BEMIDJI -- Forty years ago, Dennis Warner headed north from St. Cloud to start his freshman year at Bemidji State University. An accomplished cellist, he auditioned with professor Patrick Riley and chose BSU over some other colleges that sought his talents.

But Warner didn’t plan to make a career of playing the cello. He wanted to be a guitarist, singer and songwriter. Sitting in his dorm room in Bemidji, perhaps keeping neighbors awake longer than they wished, Warner started working on that craft.

“I love the music and the camaraderie of being in an orchestra or choir,” he said. “But I’ve always known that I was going to be more of a singer-songwriter guy.”

That guy will return to Bemidji on Tuesday, Sept. 17, to perform a 45-minute set with his band, Dennis Warner and the D’s, for a taping of a Lakeland PBS “Backroads” TV show. They will start at 7 p.m. at the Rail River Folk School, and the performance is free and open to the public.

Warner only spent his freshman year in Bemidji. With his father experiencing some health issues, Dennis went back home to St. Cloud and finished his college education at St. Cloud State before embarking on a career in music. He has recorded 10 CDs and toured all 50 states, including a concert at the Kennedy Center for the Performing Arts in Washington, D.C.

His breakthrough album "Seeds" was named one of the top CD's of 2012 in folk music, based on radio play around the world. Folk DJ also named him one of the top touring folk artists of that year. "Midnight Special" host Rich Warren designated Seeds as his "CD Pick of the Week" on his nationally syndicated radio show.

One song the audience might hear on Tuesday night actually got its start in Warner’s dorm room at BSU. “Sweet Northern Home” is a tribute to his love for lakes country.

“That song actually started at Bemidji State,” Warner said, “up in Birch Hall. It was in a notebook for about 13-15 years.”

Years later, an experience at his family’s lake cabin near Backus inspired Warner to finish the song. He and his wife, Tammy, were awakened one morning by a noise outside.

“We stepped outside and here was an eagle trying to teach its young how to fly,” he recalled. "There was an adult eagle and then two baby eagles sitting at the top of the biggest white pine on the lake. The adult would dip down and come back up and the babies would do that. All of a sudden I figured I've got to incorporate that into my song. It's very special to this region.”

Here’s how the song begins:

“There's nothing like the sound of the morning, with the sweet smell of balsam and pine. Wakin’ up not feeling hurried, wakin’ up on sweet northern time. Hear the eagle high in the white pine, teaching her young how to fly. And a loon, lonesomely singing as dawn breaks the new morning sky.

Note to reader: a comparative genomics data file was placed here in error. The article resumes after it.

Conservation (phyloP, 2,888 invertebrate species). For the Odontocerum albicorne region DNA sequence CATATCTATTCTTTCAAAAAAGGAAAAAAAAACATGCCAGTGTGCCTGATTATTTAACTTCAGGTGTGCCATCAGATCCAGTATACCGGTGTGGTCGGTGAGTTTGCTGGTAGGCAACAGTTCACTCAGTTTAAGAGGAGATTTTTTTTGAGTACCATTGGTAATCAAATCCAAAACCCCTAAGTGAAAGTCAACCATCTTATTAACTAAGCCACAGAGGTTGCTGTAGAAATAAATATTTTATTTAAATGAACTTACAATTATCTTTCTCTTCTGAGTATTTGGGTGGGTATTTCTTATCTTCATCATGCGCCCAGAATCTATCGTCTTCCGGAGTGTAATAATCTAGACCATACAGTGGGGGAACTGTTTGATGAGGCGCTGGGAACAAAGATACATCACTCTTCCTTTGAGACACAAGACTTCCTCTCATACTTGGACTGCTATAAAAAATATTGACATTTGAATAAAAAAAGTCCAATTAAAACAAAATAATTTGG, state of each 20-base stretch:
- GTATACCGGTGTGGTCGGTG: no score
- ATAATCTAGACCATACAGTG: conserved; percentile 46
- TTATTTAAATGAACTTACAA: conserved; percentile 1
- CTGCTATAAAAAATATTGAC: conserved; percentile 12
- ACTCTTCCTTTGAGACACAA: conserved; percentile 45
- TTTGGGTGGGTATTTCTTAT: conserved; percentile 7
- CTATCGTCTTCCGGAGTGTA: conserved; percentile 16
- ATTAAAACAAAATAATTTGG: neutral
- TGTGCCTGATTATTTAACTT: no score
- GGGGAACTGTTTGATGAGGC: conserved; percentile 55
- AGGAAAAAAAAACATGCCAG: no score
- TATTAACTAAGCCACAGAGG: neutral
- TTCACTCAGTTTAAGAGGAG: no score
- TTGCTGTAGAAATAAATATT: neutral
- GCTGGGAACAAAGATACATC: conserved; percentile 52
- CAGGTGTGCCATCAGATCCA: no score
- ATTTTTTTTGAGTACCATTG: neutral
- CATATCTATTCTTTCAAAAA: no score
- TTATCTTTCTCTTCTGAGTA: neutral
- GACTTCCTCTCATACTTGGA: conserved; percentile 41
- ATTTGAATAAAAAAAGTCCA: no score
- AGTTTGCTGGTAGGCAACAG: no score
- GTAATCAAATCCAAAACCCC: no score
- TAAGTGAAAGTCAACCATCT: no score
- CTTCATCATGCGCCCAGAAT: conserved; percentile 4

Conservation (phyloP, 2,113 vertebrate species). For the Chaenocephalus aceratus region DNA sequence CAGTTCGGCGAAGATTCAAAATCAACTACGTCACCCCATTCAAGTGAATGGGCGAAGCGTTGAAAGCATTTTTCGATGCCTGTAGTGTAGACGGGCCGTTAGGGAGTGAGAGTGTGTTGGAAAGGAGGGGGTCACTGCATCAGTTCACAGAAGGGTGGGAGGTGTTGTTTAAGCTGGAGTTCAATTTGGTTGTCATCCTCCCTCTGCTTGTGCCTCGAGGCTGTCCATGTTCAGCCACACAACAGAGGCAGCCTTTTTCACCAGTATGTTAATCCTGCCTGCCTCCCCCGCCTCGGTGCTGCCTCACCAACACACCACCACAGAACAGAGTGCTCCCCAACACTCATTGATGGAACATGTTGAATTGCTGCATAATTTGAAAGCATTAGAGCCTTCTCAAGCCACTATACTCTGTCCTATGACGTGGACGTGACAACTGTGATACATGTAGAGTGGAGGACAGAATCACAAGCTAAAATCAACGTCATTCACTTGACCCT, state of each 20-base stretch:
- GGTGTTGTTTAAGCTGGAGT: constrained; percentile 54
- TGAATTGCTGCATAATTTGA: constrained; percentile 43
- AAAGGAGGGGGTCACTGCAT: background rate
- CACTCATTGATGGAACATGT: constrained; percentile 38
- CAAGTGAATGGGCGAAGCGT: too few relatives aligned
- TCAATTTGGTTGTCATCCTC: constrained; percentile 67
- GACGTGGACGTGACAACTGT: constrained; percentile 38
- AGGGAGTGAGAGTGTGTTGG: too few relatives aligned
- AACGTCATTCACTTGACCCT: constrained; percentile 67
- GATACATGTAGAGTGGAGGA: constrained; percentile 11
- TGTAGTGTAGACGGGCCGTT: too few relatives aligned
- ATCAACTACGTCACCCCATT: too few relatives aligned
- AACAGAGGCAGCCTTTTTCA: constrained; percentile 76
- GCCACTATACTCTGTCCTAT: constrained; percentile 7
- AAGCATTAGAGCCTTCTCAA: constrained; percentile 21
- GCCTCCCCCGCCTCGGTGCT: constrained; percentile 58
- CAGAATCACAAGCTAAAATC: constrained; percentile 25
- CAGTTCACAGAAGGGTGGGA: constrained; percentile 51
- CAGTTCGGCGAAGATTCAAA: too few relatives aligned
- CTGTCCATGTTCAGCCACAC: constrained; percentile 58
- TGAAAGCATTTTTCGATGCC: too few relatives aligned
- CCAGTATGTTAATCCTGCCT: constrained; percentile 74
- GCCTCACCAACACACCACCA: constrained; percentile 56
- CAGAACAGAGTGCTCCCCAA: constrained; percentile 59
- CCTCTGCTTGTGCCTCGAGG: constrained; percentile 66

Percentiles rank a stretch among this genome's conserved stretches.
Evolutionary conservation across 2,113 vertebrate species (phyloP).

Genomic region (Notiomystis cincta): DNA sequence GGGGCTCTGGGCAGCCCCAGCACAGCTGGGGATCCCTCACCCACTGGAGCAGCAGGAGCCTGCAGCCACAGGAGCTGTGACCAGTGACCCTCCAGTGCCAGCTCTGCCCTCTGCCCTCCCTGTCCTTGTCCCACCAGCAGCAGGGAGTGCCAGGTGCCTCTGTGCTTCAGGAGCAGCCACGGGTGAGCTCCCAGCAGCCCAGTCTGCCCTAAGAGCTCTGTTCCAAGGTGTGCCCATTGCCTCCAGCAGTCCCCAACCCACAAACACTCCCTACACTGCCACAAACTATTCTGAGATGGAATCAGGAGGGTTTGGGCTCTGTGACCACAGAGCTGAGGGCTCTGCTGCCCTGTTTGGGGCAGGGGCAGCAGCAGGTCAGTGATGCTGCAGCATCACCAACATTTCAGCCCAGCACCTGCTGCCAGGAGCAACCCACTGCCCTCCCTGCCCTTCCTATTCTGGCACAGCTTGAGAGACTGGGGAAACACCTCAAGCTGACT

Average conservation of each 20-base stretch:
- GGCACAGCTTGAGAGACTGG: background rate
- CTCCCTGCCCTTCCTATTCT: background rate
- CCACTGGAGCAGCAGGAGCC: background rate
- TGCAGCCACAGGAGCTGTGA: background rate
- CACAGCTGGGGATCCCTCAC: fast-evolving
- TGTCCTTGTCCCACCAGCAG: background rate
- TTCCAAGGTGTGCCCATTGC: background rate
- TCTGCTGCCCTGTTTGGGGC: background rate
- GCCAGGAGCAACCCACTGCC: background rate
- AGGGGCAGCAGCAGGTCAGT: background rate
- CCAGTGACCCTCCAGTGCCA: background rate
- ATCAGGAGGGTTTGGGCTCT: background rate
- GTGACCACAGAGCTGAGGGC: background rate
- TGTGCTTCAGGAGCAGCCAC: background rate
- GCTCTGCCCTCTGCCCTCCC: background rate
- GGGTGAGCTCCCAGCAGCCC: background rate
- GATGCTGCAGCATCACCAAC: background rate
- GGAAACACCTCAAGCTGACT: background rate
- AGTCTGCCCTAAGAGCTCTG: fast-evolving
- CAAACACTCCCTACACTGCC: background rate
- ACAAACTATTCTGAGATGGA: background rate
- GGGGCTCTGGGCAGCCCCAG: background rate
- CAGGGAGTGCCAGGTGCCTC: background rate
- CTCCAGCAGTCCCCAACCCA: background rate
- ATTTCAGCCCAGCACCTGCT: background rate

“Up in the hills, that's where I run to, away from the city life, escaping the blues. Up in the woods, away from the phone, sometimes with friends, sometimes alone. And all my desires wherever I roam are here by the fire, in my sweet northern home.”

Warner also is known for his children’s song, “Beads on One String,” and the book he wrote about the song. School curriculum has been created from that book and song, and has been used in classrooms throughout the country, including Bemidji.

“I was thinking about this image of a beaded necklace,” Warner said. “Every bead is a different size, shape and color, but it’s all held together by one string. I ended up writing the song about our connectedness. Instead of writing about how we’re all different from each other I just changed directions and started writing about all the things we have in common. We’re more alike than we are different.”

He started playing the song at concerts, and before long teachers asked about having it in their school programs. Warner and his wife decided to self-publish a book about the song, and that led to St. Cloud State creating a curriculum for elementary schools.

“It just took off,” Warner said. “It’s been an amazing ride.”

Warner’s concert on Tuesday is part of a weeklong series of performances that will be captured on tape by Lakeland PBS. Producer Andrew Dziengel said the sessions will be edited to half-hour “Backroads” shows that will be aired later. The broadcast schedule has not been determined.

All of the performances will be at the Rail River Folk School. Doors open at 6:15 p.m. Here is the schedule for the week:

Monday -- The Latelys, 7 p.m.; exo/exo, 8:15.

Tuesday -- Dennis Warner and the D’s, 7 p.m.; The Buzzardz, 8:15

Wednesday -- OliO, 7 p.m.; The Jensen Sisters, 8:15

Thursday -- Classical Wind, 7 p.m.; Jesse Eugene & the Regulators, 8:15

Friday -- Slickville, 7 p.m.; WILDVIEW, 8:15